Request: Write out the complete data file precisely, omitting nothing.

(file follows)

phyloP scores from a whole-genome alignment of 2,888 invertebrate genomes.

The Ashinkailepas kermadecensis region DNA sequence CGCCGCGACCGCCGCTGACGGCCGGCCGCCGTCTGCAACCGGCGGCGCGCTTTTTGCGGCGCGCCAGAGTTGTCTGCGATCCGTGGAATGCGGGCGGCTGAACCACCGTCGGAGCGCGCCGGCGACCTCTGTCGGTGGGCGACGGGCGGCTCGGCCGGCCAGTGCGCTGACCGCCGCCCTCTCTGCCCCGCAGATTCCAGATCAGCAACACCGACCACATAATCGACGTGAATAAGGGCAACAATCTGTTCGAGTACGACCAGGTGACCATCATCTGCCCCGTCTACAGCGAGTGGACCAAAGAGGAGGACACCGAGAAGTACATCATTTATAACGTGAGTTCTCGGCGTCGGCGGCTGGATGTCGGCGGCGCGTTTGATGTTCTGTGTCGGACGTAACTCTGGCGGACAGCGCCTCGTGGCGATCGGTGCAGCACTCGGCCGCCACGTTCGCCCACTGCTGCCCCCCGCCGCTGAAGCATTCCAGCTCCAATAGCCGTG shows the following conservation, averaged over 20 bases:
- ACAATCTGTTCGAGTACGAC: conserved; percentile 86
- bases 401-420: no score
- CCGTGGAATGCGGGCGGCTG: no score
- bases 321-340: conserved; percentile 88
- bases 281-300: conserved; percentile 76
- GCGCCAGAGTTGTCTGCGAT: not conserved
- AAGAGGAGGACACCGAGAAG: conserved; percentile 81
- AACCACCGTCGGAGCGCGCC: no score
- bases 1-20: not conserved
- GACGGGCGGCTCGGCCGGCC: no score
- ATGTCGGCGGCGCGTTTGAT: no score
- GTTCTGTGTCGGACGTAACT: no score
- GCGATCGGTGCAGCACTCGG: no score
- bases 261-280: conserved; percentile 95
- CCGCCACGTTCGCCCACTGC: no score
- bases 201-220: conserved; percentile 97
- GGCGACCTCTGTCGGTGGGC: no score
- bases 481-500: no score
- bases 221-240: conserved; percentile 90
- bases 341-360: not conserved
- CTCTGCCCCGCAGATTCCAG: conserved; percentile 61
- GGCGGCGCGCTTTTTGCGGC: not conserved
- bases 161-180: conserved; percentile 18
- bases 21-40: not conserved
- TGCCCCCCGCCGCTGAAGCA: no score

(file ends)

phyloP scores from a whole-genome alignment of 2,888 invertebrate genomes.

The Ashinkailepas kermadecensis region DNA sequence CGCCGCGACCGCCGCTGACGGCCGGCCGCCGTCTGCAACCGGCGGCGCGCTTTTTGCGGCGCGCCAGAGTTGTCTGCGATCCGTGGAATGCGGGCGGCTGAACCACCGTCGGAGCGCGCCGGCGACCTCTGTCGGTGGGCGACGGGCGGCTCGGCCGGCCAGTGCGCTGACCGCCGCCCTCTCTGCCCCGCAGATTCCAGATCAGCAACACCGACCACATAATCGACGTGAATAAGGGCAACAATCTGTTCGAGTACGACCAGGTGACCATCATCTGCCCCGTCTACAGCGAGTGGACCAAAGAGGAGGACACCGAGAAGTACATCATTTATAACGTGAGTTCTCGGCGTCGGCGGCTGGATGTCGGCGGCGCGTTTGATGTTCTGTGTCGGACGTAACTCTGGCGGACAGCGCCTCGTGGCGATCGGTGCAGCACTCGGCCGCCACGTTCGCCCACTGCTGCCCCCCGCCGCTGAAGCATTCCAGCTCCAATAGCCGTG shows the following conservation, averaged over 20 bases:
- ACAATCTGTTCGAGTACGAC: conserved; percentile 86
- bases 401-420: no score
- CCGTGGAATGCGGGCGGCTG: no score
- bases 321-340: conserved; percentile 88
- bases 281-300: conserved; percentile 76
- GCGCCAGAGTTGTCTGCGAT: not conserved
- AAGAGGAGGACACCGAGAAG: conserved; percentile 81
- AACCACCGTCGGAGCGCGCC: no score
- bases 1-20: not conserved
- GACGGGCGGCTCGGCCGGCC: no score
- ATGTCGGCGGCGCGTTTGAT: no score
- GTTCTGTGTCGGACGTAACT: no score
- GCGATCGGTGCAGCACTCGG: no score
- bases 261-280: conserved; percentile 95
- CCGCCACGTTCGCCCACTGC: no score
- bases 201-220: conserved; percentile 97
- GGCGACCTCTGTCGGTGGGC: no score
- bases 481-500: no score
- bases 221-240: conserved; percentile 90
- bases 341-360: not conserved
- CTCTGCCCCGCAGATTCCAG: conserved; percentile 61
- GGCGGCGCGCTTTTTGCGGC: not conserved
- bases 161-180: conserved; percentile 18
- bases 21-40: not conserved
- TGCCCCCCGCCGCTGAAGCA: no score